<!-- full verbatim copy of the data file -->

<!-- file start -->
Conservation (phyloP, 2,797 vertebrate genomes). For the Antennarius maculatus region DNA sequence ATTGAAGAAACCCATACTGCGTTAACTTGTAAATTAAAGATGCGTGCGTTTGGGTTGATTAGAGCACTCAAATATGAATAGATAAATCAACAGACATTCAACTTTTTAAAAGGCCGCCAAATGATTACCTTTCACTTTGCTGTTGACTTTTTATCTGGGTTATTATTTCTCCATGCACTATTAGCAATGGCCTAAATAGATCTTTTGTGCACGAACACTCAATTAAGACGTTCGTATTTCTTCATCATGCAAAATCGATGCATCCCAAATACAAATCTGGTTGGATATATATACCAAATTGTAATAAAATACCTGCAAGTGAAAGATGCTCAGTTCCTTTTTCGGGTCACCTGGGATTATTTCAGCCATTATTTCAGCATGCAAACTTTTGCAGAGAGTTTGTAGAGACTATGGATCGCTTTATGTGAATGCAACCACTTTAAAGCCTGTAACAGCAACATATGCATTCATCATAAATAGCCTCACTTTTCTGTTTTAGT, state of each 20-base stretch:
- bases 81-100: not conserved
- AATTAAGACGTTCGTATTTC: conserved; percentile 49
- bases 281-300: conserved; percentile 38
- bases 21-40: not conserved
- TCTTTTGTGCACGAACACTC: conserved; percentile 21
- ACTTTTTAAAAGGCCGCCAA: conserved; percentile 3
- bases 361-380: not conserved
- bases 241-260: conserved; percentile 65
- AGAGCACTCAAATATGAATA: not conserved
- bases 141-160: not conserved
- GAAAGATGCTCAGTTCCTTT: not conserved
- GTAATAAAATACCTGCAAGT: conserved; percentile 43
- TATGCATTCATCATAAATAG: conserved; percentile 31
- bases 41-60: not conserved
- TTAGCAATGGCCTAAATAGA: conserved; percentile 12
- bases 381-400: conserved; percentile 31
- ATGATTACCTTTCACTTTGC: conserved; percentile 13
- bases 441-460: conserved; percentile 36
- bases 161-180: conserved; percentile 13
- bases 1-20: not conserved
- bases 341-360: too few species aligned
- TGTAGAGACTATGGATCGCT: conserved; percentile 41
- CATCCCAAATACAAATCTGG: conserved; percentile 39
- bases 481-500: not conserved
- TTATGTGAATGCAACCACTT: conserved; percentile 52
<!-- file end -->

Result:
Conservation (phyloP, 2,797 vertebrate genomes). For the Antennarius maculatus region DNA sequence ATTGAAGAAACCCATACTGCGTTAACTTGTAAATTAAAGATGCGTGCGTTTGGGTTGATTAGAGCACTCAAATATGAATAGATAAATCAACAGACATTCAACTTTTTAAAAGGCCGCCAAATGATTACCTTTCACTTTGCTGTTGACTTTTTATCTGGGTTATTATTTCTCCATGCACTATTAGCAATGGCCTAAATAGATCTTTTGTGCACGAACACTCAATTAAGACGTTCGTATTTCTTCATCATGCAAAATCGATGCATCCCAAATACAAATCTGGTTGGATATATATACCAAATTGTAATAAAATACCTGCAAGTGAAAGATGCTCAGTTCCTTTTTCGGGTCACCTGGGATTATTTCAGCCATTATTTCAGCATGCAAACTTTTGCAGAGAGTTTGTAGAGACTATGGATCGCTTTATGTGAATGCAACCACTTTAAAGCCTGTAACAGCAACATATGCATTCATCATAAATAGCCTCACTTTTCTGTTTTAGT, state of each 20-base stretch:
- bases 81-100: not conserved
- AATTAAGACGTTCGTATTTC: conserved; percentile 49
- bases 281-300: conserved; percentile 38
- bases 21-40: not conserved
- TCTTTTGTGCACGAACACTC: conserved; percentile 21
- ACTTTTTAAAAGGCCGCCAA: conserved; percentile 3
- bases 361-380: not conserved
- bases 241-260: conserved; percentile 65
- AGAGCACTCAAATATGAATA: not conserved
- bases 141-160: not conserved
- GAAAGATGCTCAGTTCCTTT: not conserved
- GTAATAAAATACCTGCAAGT: conserved; percentile 43
- TATGCATTCATCATAAATAG: conserved; percentile 31
- bases 41-60: not conserved
- TTAGCAATGGCCTAAATAGA: conserved; percentile 12
- bases 381-400: conserved; percentile 31
- ATGATTACCTTTCACTTTGC: conserved; percentile 13
- bases 441-460: conserved; percentile 36
- bases 161-180: conserved; percentile 13
- bases 1-20: not conserved
- bases 341-360: too few species aligned
- TGTAGAGACTATGGATCGCT: conserved; percentile 41
- CATCCCAAATACAAATCTGG: conserved; percentile 39
- bases 481-500: not conserved
- TTATGTGAATGCAACCACTT: conserved; percentile 52